MicroBean Jersey Container Grizzly HTTP CDI Integration

This is the sixth of a series of posts on some of the personal projects I’ve been working on.  As I hope you’ll see, they all fit together.  The previous post covered MicroBean Main.  The next post will cover MicroBean Grizzly HTTP Server CDI Integration.

This post covers MicroBean Jersey Container Grizzly HTTP CDI Integration.  Its website is here, its source code is here and its binaries are available from Maven Central.

MicroBean Jersey Container Grizzly HTTP CDI Integration (what a mouthful) provides CDI producer methods that produce two things:

Jersey’s GrizzlyHttpServerFactory uses a GrizzlyHttpContainer to build an HttpServer.  A GrizzlyHttpContainer can be produced by a ContainerFactory if it is supplied with GrizzlyHttpContainer.class and an Application.

To install MicroBean Jersey Container Grizzly HTTP CDI Integration, place it on the classpath.

By itself, this project doesn’t do much.  As mentioned, it installs some producer methods that integrate some Jersey and Grizzly raw materials, but they themselves don’t do anything unless someone else asks for, say, an HttpServer or a GrizzlyHttpContainer.  You are not likely to ask for these things directly in your own code (via @Inject).  And even if you do, you won’t get anything useful unless you have also placed an Application bean into the same CDI environment.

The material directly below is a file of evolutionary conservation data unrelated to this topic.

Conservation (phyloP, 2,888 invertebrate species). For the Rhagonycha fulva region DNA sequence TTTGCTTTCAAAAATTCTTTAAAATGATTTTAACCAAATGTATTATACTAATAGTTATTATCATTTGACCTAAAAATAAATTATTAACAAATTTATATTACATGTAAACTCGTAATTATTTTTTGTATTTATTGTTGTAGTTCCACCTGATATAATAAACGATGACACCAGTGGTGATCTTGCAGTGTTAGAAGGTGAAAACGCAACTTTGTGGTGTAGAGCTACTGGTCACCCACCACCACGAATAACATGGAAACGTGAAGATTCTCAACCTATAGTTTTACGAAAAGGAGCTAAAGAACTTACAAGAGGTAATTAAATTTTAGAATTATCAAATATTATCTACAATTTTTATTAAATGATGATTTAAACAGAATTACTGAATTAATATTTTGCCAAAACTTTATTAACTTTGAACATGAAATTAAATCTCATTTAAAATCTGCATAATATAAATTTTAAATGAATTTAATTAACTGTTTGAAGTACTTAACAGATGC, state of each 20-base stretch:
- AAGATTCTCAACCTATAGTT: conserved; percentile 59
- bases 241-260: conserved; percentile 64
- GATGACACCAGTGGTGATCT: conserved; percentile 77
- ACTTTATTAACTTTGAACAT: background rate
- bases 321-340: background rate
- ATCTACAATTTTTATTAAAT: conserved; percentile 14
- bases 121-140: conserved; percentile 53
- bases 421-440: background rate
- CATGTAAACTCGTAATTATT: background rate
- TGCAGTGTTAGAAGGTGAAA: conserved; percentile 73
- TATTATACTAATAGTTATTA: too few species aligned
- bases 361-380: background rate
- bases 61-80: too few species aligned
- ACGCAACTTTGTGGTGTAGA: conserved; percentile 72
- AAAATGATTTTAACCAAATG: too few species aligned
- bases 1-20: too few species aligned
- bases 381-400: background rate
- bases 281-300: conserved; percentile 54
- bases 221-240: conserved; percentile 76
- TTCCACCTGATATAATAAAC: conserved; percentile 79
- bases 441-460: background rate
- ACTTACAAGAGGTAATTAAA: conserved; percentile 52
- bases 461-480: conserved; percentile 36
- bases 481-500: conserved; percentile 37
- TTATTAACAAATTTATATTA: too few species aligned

So merely placing this project on the classpath won’t do anything.

But when it is combined with MicroBean Jersey Container Grizzly2 HTTP CDI Extension, the subject of the next post, things get more interesting.  Specifically, as we’ll see, this combination allows you to simply supply an Application, and thanks to the interaction of MicroBean Jersey Container Grizzly2 HTTP CDI ExtensionMicroBean Jersey Container Grizzly HTTP CDI Integration, MicroBean Grizzly HTTP Server CDI IntegrationMicroBean CDI UtilitiesMicroBean Configuration CDIMicroBean ConfigurationMicroBean Main and MicroBean Configuration API, you can have a Jersey server running on a configured port as part of a CDI container started by a public static void main(String[]) method you didn’t write, simply by placing projects on the classpath.  I’ve written previously on this topic.

(I told you this would all start coming together.)

In the next post, we’ll look at MicroBean Grizzly HTTP Server CDI Integration, another supplier of raw materials for running Jersey inside CDI.

Author: Laird Nelson

Devoted husband and father; working on Helidon at the intersection of Java, Jakarta EE, architecture, Kubernetes and microservices at Oracle; open source guy; Hammond B3 player and Bainbridge Islander.

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